So yes, I have been to a world event, some would say THE world event. I have my sights set on a World Cup Soccer event, World Series Final (although it is debatable whether this is a true world event), a Rio Mardi Gras and perhaps the Tomatina festival in Spain in the future.
In the meantime, I have set my alarm clock for 5.30am tomorrow morning to watch the opening ceremony. I have reread my herding teenagers post and am armed and ready to wake them so we watch it together to continue a family tradition. Here’s to two weeks of this given our unforgiving timezone!
Would you want to go the Olympics? Have you been? Have you attended a world event? What Olympic moments are you looking forward to?
25 thoughts on “Have A Personal Olympic Story? Why Yes, I Do…”
I never have really given serious thought to whether I’d want to go to Olympics. But now after having read your post describing what a positive experience is was for you and your country when the Olympics took place in Sydney, I have decided that I want the Olympics to come to me. Or more probable, to come to the city where I live, which is Boston MA, USA. I think I’d really enjoy an experience similar to the one that you described.
Being an American, I have no problem with confirming that The World Series is NOT a world event. If Major League Baseball wanted to be more accurate (they don’t) they would rename it The USA and Occasionally Canada Series, since these are the only two countries represented by MLB teams that have competed in The Not Really The World Series. Lol 🙂
The Olympics in Boston would be awesomesauce! Pity baseball is no longer an Olympic sport, they could play it at Fenway. Had some of the best seafood in Boston last year when we visited. You’re lucky to live in such a lovely town.
What a wonderful opportunity for you.. Like you I would enjoy all the goodwill and just meeting (or seeing) so many people in one place with a common goal- to share in the athletic events.. Luck you!!
London must be about to burst with joy today 🙂
Speaking to some English friends, they were and are so excited. For them even if they have to work, it will be like being on holiday and snatching a moment of history.
The ability to turn it into a family tradition is a world event in itself! Sounds like you had an amazing moment and one that everyone should ponder on experiencing. Hey, when your son is in the World Series it will certainly be a WORLD event….Enjoy the Games!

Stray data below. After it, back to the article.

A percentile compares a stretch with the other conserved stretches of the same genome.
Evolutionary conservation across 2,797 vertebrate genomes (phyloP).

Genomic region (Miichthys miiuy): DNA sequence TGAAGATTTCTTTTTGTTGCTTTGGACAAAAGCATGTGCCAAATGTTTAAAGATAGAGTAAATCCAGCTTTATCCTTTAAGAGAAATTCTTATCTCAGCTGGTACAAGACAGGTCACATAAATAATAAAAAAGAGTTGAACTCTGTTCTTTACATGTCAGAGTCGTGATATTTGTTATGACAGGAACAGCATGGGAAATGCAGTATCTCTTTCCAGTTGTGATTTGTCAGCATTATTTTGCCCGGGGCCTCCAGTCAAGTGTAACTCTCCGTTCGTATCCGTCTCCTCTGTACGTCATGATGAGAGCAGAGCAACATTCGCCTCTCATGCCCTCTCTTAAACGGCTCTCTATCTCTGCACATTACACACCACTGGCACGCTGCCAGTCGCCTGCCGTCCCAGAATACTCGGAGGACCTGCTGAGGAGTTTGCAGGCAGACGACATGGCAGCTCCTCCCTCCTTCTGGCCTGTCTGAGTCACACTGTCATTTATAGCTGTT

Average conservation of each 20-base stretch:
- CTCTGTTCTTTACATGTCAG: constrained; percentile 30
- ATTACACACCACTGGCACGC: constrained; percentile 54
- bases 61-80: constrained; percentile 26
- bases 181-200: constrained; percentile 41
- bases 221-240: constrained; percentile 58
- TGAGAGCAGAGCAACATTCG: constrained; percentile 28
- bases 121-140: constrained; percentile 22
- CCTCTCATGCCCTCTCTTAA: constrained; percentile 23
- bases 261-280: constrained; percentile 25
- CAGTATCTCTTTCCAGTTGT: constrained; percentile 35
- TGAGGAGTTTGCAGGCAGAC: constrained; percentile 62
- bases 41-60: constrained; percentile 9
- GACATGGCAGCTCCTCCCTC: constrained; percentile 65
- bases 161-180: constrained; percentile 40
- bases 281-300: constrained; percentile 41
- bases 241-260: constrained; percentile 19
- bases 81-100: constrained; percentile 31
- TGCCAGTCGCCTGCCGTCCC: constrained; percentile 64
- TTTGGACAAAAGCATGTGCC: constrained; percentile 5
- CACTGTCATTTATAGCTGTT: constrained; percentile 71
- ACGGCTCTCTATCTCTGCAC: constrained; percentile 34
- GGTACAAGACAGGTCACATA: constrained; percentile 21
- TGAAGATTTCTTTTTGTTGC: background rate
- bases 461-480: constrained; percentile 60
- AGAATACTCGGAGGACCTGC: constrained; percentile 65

Thanks. In the end, it proved to be a relay. I got youngest son up at the start and then finally older son came to watch on the home straight after the batton was passed.
I had the chance to see the Olympic Torch come through on its way to Atlanta and to go to a ceremony involving the torch. Even though this was a small event compared to the Olympic Games, the mood was the same as what you describe. You feel part of something bigger than yourself. It was a fun experience and one I’ll never forget.
You nailed it, Eagle Eye – being part of something bigger than yourself is special and all too rare. I’m glad you experienced the torch relay, hopefully the memories will stay with you for ever.
I got pictures of the experience, so I can go back and revisit them whenever I like. 🙂
My husband was working in the television industry and got to go to the Sydney Olympics. He could take someone with him and we decided that it should be our sports-crazed son. (I stayed at home with our 5 year old daughter, both of us glued to the telecast.) When they returned, they told us over and over how much they loved Sydney and the Australians they met. The trip ignited a love of Australia for both of them and an interest in the great, big world outside our neighborhood for our son. I hope we all get to go as a family sometime in the future!
What great memories. We can certainly turn on the hospitality. Hope your guys will be back some day and that the rest of you come along too.
My daughter is in synchronized swimming, so I would probably want to attend one of their events. However, someone would probably have to send a limo for me and sit me in the V.I.P. section because I hate fighting parking and fighting crowds. I know; I’m a wuss.